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hearing loss

Ten Technology Offerings From CES 2019 - Beyond Gadgets

Bright Lights, thick smoke, constant walking and avoidance maneuvers.  After taking a year or two off, returning to CES is a chore and a revelation – it clearly is the major event for new technology announcements. Gadgets, yes, too many smart wearables, including underwear, too many near misses of being run over by gangs of oblivious young guys staring at their phones. If there was a key trend in all of this racket, Sleep has become a tech obsession, the uptake of Digital Health is almost here, new variants of companions and assistants were pervasive, including Google Assistant inside everything and Amazon voice devices everywhere.

2018-2019 look back and ahead at tech buzz, hope, and hype

Who can resist reflection when a year ends and 2019 begins? So much racket, so much of it driven by writers desperate for something to write about – and we’re not talking about the news. Lots of  negative tech energy in 2018, including healthcare data breaches, Facebook’s loss of trust, ditto with Google and its much discussed anti-competitive positioning in search. The visibility of Facebook management issues and Google competitive quagmire may actually be good for consumers.  So what was interesting in 2018 that was great news, possibly intriguing or just plain worth noting prior to CES 2019, which will present a cornucopia (or maybe just a plethora) of new tech and tech news? [Warning, more blog posts about CES next week while there].  A few topics that stood out:

Recapping the most-read blog posts from 2018

Fewer software platforms, but new and more interesting offerings.  Two major changes happened in 2018 that are having and will continue to help older adults. First there is the significant uptake of voice-enabled technology, was forecast to be transformative, and so it was, in senior living, in the homes and families of seniors, and as an interface in newer cars to make giving and hearing directions easier.  Not so newsworthy, but perhaps more important, the hearing technology industry and audiologist specialty were disrupted in favor of self-service and offerings at a significantly lower cost.

Hearing Loss Impacts -- Three Short White Papers for Hamilton Relay

Three short 2018 white papers discuss the relationship between hearing loss and dementia, fall risk, and social isolation. 

Aging in Place Technology – Five Blog Posts from June 2018

n a short month, heard lots about caregiving and hearing.  You have 'conversed' with an older person who cannot hear well without hearing aids but owns an expensive pair which are highly adjustable. But they don't put them in, or lost one of them and not replaced it, even though the VA will pay for it. These individuals may ask you a question, but they don’t wait for an answer they can’t hear well. And so they go on – talking about themselves  and assuming that’s fine at your end of the 'dialogue'   They have families who become irritated with them; they spend a great deal of time alone.  Then one day, they become part of an equation – those with hearing loss are at greater risk of developing dementia.   Sigh.  Here are four blog posts from June:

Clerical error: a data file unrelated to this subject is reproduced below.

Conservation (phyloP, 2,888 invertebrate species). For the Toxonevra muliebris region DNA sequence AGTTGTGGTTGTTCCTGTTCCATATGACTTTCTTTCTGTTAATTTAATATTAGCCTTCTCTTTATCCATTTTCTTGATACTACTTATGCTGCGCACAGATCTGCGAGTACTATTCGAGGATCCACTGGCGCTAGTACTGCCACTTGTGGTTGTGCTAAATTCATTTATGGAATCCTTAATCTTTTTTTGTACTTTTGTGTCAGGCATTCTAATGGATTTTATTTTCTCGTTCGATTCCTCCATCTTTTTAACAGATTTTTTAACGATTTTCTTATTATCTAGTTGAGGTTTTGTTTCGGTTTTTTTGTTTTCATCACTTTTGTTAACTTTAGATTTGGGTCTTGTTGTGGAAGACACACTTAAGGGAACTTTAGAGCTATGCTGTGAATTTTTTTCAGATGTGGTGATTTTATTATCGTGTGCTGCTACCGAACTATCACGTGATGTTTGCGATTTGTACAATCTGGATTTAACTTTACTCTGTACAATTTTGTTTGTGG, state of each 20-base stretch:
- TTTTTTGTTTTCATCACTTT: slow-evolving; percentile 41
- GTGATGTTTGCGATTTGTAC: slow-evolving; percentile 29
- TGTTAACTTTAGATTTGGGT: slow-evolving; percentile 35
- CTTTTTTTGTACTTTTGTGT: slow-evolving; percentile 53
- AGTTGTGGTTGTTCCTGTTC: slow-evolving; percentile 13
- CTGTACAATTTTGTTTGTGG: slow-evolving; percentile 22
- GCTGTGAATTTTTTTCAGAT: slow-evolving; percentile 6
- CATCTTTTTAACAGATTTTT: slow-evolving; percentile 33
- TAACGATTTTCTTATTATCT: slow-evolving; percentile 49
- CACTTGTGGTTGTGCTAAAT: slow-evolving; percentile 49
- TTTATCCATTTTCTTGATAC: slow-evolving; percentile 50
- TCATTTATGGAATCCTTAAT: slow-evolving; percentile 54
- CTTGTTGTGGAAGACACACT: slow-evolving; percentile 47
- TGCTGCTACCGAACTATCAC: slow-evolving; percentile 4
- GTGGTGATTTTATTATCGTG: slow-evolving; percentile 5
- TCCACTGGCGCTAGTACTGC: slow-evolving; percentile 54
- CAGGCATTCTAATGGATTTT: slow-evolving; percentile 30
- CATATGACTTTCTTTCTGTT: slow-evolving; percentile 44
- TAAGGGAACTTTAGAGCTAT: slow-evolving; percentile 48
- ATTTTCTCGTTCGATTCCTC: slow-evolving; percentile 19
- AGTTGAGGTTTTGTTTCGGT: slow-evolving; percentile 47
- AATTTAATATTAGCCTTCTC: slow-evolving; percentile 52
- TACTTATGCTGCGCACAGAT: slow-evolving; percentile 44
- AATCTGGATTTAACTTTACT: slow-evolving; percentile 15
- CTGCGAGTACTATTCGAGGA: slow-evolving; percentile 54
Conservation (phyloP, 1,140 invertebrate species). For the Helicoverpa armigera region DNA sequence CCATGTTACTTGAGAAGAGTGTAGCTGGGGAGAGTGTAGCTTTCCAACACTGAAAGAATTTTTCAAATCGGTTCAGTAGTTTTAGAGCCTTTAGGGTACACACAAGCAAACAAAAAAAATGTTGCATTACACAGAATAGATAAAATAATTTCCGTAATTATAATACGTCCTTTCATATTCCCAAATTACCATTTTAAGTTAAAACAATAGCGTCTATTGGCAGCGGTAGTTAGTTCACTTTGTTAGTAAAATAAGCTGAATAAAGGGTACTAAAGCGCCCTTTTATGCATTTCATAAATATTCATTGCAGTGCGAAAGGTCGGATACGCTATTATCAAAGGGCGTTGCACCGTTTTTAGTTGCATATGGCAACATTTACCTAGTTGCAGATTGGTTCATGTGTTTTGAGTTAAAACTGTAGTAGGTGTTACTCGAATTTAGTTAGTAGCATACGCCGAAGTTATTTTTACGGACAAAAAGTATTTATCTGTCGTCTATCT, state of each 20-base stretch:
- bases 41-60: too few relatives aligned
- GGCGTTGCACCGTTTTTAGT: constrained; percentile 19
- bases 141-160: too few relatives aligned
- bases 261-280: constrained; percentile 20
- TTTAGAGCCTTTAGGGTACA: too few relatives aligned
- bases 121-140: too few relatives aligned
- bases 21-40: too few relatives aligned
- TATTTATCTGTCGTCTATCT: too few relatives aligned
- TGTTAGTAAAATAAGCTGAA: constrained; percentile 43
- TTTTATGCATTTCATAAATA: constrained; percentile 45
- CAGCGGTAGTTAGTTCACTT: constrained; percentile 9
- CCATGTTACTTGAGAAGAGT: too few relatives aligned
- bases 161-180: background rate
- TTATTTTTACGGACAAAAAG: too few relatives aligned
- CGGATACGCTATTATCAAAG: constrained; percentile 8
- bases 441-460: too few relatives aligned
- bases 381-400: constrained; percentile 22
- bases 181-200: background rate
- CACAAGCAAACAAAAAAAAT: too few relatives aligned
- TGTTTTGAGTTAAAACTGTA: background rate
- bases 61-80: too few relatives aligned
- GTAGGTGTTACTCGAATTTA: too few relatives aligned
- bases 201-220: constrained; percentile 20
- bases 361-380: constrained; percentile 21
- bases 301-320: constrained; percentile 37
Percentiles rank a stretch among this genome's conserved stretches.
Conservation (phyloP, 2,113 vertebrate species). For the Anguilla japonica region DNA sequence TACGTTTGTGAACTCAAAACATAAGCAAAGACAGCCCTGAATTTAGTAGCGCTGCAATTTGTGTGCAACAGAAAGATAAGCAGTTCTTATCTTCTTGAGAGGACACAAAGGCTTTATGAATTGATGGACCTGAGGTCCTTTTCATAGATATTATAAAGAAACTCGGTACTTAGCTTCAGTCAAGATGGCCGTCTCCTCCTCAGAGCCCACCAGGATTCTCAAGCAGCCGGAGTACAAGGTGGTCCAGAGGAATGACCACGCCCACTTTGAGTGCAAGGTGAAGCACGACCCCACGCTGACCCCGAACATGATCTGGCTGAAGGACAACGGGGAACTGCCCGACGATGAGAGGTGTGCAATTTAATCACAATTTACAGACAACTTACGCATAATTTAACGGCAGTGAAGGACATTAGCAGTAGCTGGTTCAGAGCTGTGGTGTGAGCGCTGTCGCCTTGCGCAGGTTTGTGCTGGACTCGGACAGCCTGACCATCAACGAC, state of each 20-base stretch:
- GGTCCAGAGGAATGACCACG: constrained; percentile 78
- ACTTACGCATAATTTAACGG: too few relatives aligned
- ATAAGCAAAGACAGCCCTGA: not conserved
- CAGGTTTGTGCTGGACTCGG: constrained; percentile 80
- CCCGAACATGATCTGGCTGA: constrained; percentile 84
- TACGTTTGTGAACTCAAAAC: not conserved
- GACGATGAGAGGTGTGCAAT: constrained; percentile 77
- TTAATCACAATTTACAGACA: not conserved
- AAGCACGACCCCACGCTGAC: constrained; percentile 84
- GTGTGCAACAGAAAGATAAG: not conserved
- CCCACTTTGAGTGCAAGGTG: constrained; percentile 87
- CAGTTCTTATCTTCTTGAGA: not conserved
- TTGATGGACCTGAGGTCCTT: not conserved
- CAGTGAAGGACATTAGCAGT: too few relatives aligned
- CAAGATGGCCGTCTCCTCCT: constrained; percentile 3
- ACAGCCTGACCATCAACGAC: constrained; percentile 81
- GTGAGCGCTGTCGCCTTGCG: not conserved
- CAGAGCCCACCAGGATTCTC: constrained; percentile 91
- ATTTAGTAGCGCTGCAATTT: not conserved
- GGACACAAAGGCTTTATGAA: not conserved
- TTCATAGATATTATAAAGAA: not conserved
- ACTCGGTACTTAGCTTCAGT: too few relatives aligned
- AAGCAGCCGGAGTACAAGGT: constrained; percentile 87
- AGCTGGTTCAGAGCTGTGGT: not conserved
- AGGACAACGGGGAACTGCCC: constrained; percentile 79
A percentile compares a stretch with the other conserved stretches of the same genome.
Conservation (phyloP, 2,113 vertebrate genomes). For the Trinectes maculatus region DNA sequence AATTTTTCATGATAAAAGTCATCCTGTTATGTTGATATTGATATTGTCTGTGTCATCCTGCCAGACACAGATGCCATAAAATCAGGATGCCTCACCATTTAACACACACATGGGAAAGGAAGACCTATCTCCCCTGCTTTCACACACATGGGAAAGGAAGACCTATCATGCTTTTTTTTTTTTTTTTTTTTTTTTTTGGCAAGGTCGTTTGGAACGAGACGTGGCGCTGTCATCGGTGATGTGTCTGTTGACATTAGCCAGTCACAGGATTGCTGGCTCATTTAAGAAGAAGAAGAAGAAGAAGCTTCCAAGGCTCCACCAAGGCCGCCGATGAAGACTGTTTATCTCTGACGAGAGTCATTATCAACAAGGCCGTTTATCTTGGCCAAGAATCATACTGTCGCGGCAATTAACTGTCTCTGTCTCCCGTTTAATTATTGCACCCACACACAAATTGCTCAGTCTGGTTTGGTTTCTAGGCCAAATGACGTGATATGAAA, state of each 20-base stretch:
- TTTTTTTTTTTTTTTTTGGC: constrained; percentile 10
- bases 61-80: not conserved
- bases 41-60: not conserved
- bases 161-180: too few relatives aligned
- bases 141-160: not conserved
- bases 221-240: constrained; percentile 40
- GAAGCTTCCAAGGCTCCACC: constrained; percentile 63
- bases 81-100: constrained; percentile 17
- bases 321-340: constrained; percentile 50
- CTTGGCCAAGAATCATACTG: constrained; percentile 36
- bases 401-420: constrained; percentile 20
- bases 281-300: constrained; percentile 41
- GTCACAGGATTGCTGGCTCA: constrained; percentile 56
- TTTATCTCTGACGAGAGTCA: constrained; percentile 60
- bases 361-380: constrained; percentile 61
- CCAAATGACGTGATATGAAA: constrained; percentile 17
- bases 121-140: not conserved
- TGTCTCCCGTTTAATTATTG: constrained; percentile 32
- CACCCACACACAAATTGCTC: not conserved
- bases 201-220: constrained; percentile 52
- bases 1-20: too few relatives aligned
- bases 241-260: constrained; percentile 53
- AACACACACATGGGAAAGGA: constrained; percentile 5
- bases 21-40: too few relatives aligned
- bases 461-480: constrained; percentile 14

Now Hear This: Hearing-related technology for older adults and caregivers

Uncorrected hearing loss isolates and harms older adults.   One in three between age 65 and 74 has hearing loss, and nearly half of people aged 75+ have some significant level of hearing loss.  Note that hearing loss has been linked to dementia and to social isolation – and that in turn has been connected to poorer health outcomes.  Furthermore, wearing hearing aids has been linked to fewer hospital visits. According to studies, among adults aged 70 and older with hearing loss who could benefit from hearing aids, fewer than one in five (20 percent) has ever used them. Why such a small percentage? Experts believe that it is a combination of denial, belief that hearing loss is not severe enough, perceived stigma associated with wearing hearing aids, and a perception that they cost too much.

Narrowing the price gap between hearing aids and PSAPs

The hearing aid industry offers pricey hearing aids for people with ‘defined’ hearing loss.  The FDA wants you to understand that it regulates hearing aids – which it defines as helping the medical condition of hearing loss. The FDA then observes “sound amplifiers for consumers with no hearing loss who want to make environmental sounds louder for recreational use.“ Recreational ? Hearing aids that they do regulate are now made by a small number of companies and are sold with audiologist services for $1000 up to $4000 per device – most people need two – and have a lifespan of up to 7 years.   That price includes a hearing test, fitting, initial batteries and more.

Etymotic’s “BEAN®” Personal Sound Amplifier Ushers In A New Era of Affordable Hearing Help For Seniors

05/23/2018
lk Grove Village, IL – May 23, 2018 — Since the invention of the first electronic product in 1920 intended to help people with severe-to-profound hearing loss, hearing aids gradually evolved from a large box on the table to the first body-worn device and later to head-worn designs suitable for those with mild to moderate hearing loss.
 
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